1. C) Even if your child is shy, camp can help foster the confidence he might be lacking. “Camp is the place where a child can gain skills, do fun things with other people, learn, grow and figure out where she fits. It’s all facilitated by a staff who are very sensitive to shy kids,” assures Palm, who is the director of Glen Bernard Camp near Sundridge, Ont. Since camp encourages kids to get involved in activities they enjoy, your child has the opportunity to meet other kids who have the same interests. You may find that camp helps to bring your child out of his shell.
2. A) “Any child who comes from a caring home may well be homesick,” explains Palm. “There are very few kids who come to camp who don’t love home too.” One of the biggest mistakes parents make is to tell their children that if they don’t like camp, they can come home. “That’s a self-fulfilling prophecy,” Palm says, and the result is usually a more homesick child. Camp counsellors are trained to deal with this matter, and most kids lose their homesickness after about four days at camp. Try to help your child keep an open mind, since being away from home often teaches kids more independence and self-sufficiency, which is a good thing!
3. C) If your child has someone to go to camp with, she will probably feel more secure about going. However, you may worry that it will keep her from making other friends, or worse, a homesick friend could keep your child from getting the most out of camp. “Going away with a friend can be positive if you have a child who needs the support of a friend in order to want to go,” explains Palm — or, “if you have a daughter.” Girls tend to always do things in pairs — as we women know. But be aware that there are risks involved — the two friends might not end up as best buddies by the end of the three weeks!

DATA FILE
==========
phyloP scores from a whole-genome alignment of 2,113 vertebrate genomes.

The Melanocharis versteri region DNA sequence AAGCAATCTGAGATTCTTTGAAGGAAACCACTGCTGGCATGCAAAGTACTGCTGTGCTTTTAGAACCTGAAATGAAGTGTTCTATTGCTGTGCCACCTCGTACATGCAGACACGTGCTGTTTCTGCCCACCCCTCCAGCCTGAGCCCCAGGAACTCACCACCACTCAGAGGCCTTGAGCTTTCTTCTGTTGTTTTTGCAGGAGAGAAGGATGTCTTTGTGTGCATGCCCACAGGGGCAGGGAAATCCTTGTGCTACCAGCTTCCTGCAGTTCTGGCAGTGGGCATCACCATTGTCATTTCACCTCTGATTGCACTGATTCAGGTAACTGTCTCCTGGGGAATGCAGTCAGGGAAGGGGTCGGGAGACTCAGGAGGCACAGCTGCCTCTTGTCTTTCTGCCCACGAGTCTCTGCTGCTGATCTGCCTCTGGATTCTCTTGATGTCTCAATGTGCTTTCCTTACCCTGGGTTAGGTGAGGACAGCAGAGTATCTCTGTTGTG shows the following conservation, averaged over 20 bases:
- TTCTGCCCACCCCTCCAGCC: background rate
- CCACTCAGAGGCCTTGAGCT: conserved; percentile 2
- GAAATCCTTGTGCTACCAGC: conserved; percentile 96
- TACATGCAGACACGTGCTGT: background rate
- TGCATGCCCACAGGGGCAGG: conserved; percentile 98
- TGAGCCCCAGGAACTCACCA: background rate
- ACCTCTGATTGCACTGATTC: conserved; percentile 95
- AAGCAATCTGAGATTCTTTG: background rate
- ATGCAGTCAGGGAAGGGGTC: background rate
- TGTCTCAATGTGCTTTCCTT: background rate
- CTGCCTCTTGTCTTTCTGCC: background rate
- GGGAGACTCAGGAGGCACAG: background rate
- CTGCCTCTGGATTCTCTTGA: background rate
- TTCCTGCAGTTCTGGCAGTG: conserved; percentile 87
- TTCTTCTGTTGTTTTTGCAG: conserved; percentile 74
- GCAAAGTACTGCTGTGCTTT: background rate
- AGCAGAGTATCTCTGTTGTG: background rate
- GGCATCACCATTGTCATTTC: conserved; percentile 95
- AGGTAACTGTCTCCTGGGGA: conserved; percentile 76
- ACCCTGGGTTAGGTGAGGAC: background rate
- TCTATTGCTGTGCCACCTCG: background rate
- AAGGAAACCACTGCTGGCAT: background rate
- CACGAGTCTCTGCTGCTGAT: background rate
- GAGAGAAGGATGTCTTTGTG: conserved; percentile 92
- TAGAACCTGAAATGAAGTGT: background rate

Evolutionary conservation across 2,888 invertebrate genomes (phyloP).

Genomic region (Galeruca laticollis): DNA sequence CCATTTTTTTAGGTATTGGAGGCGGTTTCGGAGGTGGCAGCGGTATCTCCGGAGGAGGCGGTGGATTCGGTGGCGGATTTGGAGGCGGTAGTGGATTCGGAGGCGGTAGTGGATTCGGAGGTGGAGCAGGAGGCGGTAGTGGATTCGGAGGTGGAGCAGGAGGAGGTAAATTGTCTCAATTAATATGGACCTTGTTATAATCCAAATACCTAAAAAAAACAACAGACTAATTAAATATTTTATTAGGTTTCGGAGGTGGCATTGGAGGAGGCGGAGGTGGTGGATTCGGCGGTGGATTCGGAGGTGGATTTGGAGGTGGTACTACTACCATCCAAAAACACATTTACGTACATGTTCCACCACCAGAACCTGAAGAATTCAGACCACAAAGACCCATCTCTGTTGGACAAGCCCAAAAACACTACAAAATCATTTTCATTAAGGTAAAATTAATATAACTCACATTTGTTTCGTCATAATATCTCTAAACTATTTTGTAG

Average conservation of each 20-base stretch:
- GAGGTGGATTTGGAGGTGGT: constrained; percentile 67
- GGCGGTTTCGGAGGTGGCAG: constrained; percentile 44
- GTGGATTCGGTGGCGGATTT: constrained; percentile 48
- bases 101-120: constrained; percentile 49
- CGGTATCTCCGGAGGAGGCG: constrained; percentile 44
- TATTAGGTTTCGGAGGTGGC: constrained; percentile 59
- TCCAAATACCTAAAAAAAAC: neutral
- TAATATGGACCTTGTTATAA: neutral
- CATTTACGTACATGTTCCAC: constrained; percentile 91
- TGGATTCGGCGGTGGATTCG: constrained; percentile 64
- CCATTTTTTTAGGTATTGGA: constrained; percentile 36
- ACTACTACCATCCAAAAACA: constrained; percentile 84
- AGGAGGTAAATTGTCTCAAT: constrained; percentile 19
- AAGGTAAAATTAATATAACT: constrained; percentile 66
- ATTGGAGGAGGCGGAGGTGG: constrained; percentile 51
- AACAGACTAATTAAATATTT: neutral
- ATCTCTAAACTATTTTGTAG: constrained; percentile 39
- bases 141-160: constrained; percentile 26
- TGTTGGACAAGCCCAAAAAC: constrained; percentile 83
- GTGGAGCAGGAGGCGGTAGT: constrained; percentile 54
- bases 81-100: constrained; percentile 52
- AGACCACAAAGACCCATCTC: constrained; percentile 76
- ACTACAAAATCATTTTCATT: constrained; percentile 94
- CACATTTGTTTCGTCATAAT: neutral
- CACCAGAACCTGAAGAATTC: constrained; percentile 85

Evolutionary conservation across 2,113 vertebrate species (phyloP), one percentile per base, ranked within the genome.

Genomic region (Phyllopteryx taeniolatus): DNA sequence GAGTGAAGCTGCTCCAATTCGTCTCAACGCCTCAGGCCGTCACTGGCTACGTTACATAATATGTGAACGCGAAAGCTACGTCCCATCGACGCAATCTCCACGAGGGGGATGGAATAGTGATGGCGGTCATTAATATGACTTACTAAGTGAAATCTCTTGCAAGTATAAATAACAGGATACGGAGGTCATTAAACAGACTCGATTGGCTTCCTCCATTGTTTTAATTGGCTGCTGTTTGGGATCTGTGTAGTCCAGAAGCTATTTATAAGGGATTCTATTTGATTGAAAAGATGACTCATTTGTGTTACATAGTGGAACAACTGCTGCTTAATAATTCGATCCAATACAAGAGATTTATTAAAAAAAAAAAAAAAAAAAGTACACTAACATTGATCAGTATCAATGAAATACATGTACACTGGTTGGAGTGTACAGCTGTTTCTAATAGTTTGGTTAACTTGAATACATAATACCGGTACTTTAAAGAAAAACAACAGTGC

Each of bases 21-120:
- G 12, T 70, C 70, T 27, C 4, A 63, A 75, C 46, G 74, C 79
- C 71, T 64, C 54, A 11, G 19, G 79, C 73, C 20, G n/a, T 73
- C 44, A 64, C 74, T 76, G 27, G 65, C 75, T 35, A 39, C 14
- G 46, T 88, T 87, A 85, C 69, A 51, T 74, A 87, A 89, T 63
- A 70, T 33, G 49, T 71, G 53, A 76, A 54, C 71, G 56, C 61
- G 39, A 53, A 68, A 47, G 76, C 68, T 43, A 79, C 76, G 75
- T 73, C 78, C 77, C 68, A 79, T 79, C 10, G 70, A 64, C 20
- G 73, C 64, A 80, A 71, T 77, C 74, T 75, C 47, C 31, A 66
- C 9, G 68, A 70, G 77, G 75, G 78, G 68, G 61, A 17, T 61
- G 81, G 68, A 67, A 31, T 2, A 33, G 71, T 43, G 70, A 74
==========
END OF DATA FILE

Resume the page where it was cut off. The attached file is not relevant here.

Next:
4. C) Some kids are more couch potatoes than prospective marathon runners. But camp exposes all of them to the outdoors and plenty of physical activity, both of which are excellent solutions to sedentary behaviour. “There are very few camps that are highly competitive. You don’t have to be athletic to paddle a canoe or go sailing. If the camp has a varied program that appeals to different children, it’s an ideal place for them,” says Palm. Since kids can participate in water sports, land sports, arts and theatre, there is no telling what your child — inactive or active — might discover he loves!
5. C) Bed-wetting has become a more commonly addressed matter in the last couple of years. “We explain to the campers and the staff that there is usually someone who is late in stopping bed-wetting, so we have to help that person to deal with it. We talk to the kids about solutions, so no one else has to know a thing about it,” says Palm. Parents should tell the camp director and/or their child’s counsellors in case there are any accidents. However, the best solution is probably overnight kids’ underwear, designed specifically for bed-wetting.
“I loved everything at camp and I had a lot of fun. We made a rope, built a safe campfire and did some activities. We had a campfire when it wasn’t raining. I stayed with my friends at the activities. I met new grown-ups that were running the activities. I would love to go to camp again.”
Jacob Durston, 5, London, Ont.
“I think camp gave him some confidence to try new things and to experience a bit of independence. He also had a lot of fun. I would definitely send him again. It was a great opportunity to learn new skills and meet new people. It was a very positive experience.”
Michelle Durston, Mom of Jacob
Nervous about letting them go to camp? Keep reading for more camp tips